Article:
The prime minister has backed Suella Braverman in the face of calls to sack her over an article she wrote accusing the police of bias.
A former senior officer has accused the home secretary of trying to "end" police independence in her unauthorised article in the Times on Wednesday.
Chancellor Jeremy Hunt said Mrs Braverman's comments "are not words that I myself would have used".
But Downing Street said Rishi Sunak still had "full confidence" in her.
A decision on the home secretary's future is unlikely to be made ahead of the pro-Palestinian protest march and Armistice Day on Saturday.
In her article, Mrs Braverman, who declined to talk to reporters earlier as she left her home, claimed aggressive right-wing protesters were "rightly met with a stern response", while "pro-Palestinian mobs" were "largely ignored".
She went on to say police were applying "double standards" and "played favourites when it comes to demonstrators".
A source close to the home secretary said she had met with Met Police Commissioner Sir Mark Rowley this afternoon "to discuss the policing of demonstrations to be held tomorrow, on Armistice Day".
"The home secretary emphasised her full backing for the police in what will be a complex and challenging situation and expressed confidence that any criminality will be dealt with robustly," the source added.
'Direct the police'
It later emerged that she had defied a Downing Street request to tone the article down.
Downing Street said it had launched an informal investigation into how Mrs Braverman's article came to be published without the changes they had requested.
But the prime minister's spokeswoman said the government's "collective focus" was on making sure the weekend's events would go ahead without disruption.
Neil Basu, the former head of the UK's counter-terrorism police, said Mrs Braverman's comments were "tantamount to effectively trying to direct the police".
Speaking on the BBC's Today Podcast, Mr Basu said the UK was "in danger of turning the police into an arm of the state directed by politicians".
He said he would describe what is happening "as potentially the end of operational independence of policing unless people start to speak out".
Gavin Stephens, the head of the National Police Chiefs' Council, told the BBC policing could be undermined if "public debate" influences decision making.
Former permanent secretary at the Home Office, Sir David Normington has Mrs Braverman comments showed she is "unsuitable" to be home secretary,
"I worked for five Home Secretaries - none of them would have done anything like this," Sir David told Radio 4's PM programme.
The Liberal Democrats, the SNP and some Conservative MPs have called for Mrs Braverman's removal from office over the article. Labour leader Sir Keir Starmer accused Mrs Braverman of undermining the police and said Rishi Sunak was "too weak to do anything about it".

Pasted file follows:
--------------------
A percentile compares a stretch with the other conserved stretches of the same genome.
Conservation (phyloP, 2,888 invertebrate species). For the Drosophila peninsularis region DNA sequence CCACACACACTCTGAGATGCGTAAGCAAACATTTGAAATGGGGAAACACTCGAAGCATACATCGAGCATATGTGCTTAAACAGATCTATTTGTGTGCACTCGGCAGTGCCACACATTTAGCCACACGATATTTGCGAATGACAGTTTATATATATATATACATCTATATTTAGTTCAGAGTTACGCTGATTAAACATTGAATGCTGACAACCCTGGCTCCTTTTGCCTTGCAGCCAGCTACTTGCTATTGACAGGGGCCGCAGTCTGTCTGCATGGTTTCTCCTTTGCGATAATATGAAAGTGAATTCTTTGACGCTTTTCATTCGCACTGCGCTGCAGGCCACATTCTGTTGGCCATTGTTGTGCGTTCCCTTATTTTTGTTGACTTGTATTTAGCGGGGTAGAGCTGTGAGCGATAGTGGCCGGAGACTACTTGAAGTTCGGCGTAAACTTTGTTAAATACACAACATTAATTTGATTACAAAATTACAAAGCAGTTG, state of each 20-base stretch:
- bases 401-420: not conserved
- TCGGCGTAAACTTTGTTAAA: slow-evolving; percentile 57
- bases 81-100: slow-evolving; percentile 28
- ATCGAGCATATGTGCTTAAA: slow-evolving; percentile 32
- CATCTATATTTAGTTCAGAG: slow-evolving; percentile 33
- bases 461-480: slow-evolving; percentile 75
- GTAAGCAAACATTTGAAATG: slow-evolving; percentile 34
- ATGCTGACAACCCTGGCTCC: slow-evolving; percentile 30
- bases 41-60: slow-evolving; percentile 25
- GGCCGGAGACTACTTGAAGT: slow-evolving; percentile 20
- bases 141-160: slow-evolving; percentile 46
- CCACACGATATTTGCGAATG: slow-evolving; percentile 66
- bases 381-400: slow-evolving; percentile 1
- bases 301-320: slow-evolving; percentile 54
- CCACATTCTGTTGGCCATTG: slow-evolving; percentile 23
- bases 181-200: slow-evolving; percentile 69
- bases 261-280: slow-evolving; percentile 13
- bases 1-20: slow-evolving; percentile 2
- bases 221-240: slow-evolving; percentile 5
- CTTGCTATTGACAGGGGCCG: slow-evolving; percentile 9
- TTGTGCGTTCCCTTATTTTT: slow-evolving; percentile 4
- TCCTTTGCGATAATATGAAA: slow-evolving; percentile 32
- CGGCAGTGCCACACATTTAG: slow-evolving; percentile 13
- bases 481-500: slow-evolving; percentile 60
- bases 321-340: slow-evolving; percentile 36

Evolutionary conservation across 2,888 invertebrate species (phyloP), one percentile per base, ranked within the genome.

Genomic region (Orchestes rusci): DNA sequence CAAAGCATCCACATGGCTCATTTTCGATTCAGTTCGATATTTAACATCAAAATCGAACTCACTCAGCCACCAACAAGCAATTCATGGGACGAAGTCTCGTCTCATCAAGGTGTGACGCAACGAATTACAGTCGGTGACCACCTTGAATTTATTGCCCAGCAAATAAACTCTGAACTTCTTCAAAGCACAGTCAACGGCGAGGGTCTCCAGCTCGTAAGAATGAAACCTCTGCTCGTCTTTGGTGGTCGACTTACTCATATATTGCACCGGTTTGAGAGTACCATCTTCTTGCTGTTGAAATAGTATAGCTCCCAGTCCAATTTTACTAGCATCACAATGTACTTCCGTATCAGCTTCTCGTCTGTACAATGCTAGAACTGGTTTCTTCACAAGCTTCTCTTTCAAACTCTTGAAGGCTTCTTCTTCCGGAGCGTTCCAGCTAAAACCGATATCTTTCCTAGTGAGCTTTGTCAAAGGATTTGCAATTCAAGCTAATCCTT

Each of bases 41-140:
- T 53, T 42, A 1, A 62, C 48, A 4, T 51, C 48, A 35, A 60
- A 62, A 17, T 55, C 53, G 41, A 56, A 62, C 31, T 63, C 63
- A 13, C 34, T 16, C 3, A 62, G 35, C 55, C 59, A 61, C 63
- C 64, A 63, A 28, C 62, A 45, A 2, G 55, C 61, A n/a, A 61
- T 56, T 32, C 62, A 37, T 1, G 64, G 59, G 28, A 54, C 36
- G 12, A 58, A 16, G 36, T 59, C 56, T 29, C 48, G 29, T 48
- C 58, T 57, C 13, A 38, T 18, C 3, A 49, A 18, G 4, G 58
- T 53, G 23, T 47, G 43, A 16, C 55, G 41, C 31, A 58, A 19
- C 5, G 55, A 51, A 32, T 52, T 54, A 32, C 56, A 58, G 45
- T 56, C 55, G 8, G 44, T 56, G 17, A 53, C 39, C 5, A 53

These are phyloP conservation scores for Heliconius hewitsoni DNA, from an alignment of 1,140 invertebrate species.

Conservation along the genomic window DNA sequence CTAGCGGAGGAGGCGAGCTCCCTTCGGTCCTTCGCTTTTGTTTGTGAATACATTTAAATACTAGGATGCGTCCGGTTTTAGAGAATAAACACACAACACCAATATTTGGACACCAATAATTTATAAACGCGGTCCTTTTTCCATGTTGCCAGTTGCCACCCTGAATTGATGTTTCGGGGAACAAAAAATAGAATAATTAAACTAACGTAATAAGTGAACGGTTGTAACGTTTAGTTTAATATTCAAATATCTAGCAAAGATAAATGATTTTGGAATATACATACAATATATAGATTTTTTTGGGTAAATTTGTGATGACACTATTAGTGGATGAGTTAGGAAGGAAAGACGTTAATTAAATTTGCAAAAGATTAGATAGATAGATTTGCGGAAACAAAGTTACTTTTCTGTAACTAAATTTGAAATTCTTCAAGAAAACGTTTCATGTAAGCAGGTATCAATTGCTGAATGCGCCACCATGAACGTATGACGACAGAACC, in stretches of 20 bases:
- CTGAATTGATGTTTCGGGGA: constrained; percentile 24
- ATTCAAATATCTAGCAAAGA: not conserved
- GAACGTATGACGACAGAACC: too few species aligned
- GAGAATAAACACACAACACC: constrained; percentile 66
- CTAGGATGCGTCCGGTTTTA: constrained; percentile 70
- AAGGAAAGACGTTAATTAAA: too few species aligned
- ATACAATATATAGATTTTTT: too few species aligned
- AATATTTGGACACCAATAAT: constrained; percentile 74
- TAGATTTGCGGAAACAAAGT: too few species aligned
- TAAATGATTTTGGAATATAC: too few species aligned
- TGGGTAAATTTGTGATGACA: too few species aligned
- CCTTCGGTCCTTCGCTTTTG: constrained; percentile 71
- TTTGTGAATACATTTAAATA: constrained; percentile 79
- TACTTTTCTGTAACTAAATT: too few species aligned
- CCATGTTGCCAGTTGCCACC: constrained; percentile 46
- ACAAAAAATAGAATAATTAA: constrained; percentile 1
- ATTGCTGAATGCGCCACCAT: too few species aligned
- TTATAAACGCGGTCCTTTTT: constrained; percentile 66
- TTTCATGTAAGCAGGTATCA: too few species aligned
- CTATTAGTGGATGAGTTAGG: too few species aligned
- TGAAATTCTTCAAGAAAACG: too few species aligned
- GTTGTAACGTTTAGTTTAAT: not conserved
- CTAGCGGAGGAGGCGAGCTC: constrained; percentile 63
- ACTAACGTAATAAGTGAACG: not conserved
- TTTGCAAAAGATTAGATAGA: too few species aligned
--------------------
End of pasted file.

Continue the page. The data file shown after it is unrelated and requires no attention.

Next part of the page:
But Mrs Braverman's allies on the right of the Conservative Party have rallied behind her, with the deputy party chairman, Lee Anderson, tweeting to say the home secretary was "guilty of saying what most of us are thinking".
Tory MP Miriam Cates called the home secretary's view very "mainstream in the rest of the UK," and argued she "should be allowed to get on with her job in the way she chooses to do it".
The Times said changes to Mrs Braverman's article requested by 10 Downing Street included removing a warning to the police not to take a "soft touch" approach at the Armistice Day protest, along with claims there was "ample evidence" senior police officers were biased.
The paper reported further requested changes, including suggestions that she remove a comparison to marches in Northern Ireland, were rejected by Mrs Braverman.
The political row comes just days before Mrs Braverman finds out whether the government's flagship Rwanda plan for migrants can go ahead.
On Wednesday the Supreme Court will decide whether to back the Court of Appeal's ruling in June that the policy is unlawful.
The Metropolitan Police has said it expects a large rally on Saturday, sparking fears of violent clashes with counter-protesters.
Saturday is also Armistice Day, the anniversary of the end of World War One, which has prompted calls from the prime minister and others for the pro-Palestine march to be cancelled, on the grounds that it is "disrespectful".
Met Police commissioner Sir Mark Rowley said protests may only be stopped if there is a threat of serious disorder, and that the "very high threshold" has not been reached.
By Lucy Gilder, home and social affairs researcher
Suella Braverman suggested in The Times that during the Covid-19 pandemic, "lockdown objectors" were treated more harshly by police than Black Lives Matter (BLM) protesters.
One way to compare how police respond to protests is to look at the number of arrests. Data released by the Metropolitan Police to the London Assembly shows that there were more arrests of anti-lockdown protesters than arrests of BLM protesters.
In 2020 there were:
374 anti-lockdown arrests, of which 351 were for breaching Covid regulations
281 BLM arrests, of which 19 were for breaching Covid regulations
The Met did not collect information on how many people were at each protest, but press reports indicated that many more people attended anti-lockdown marches. Also, the number of BLM arrests took place over just one month between May and June 2020 but anti-lockdown arrests took place over six months.
Both of these factors could explain why there were more arrests of anti-lockdown protestors.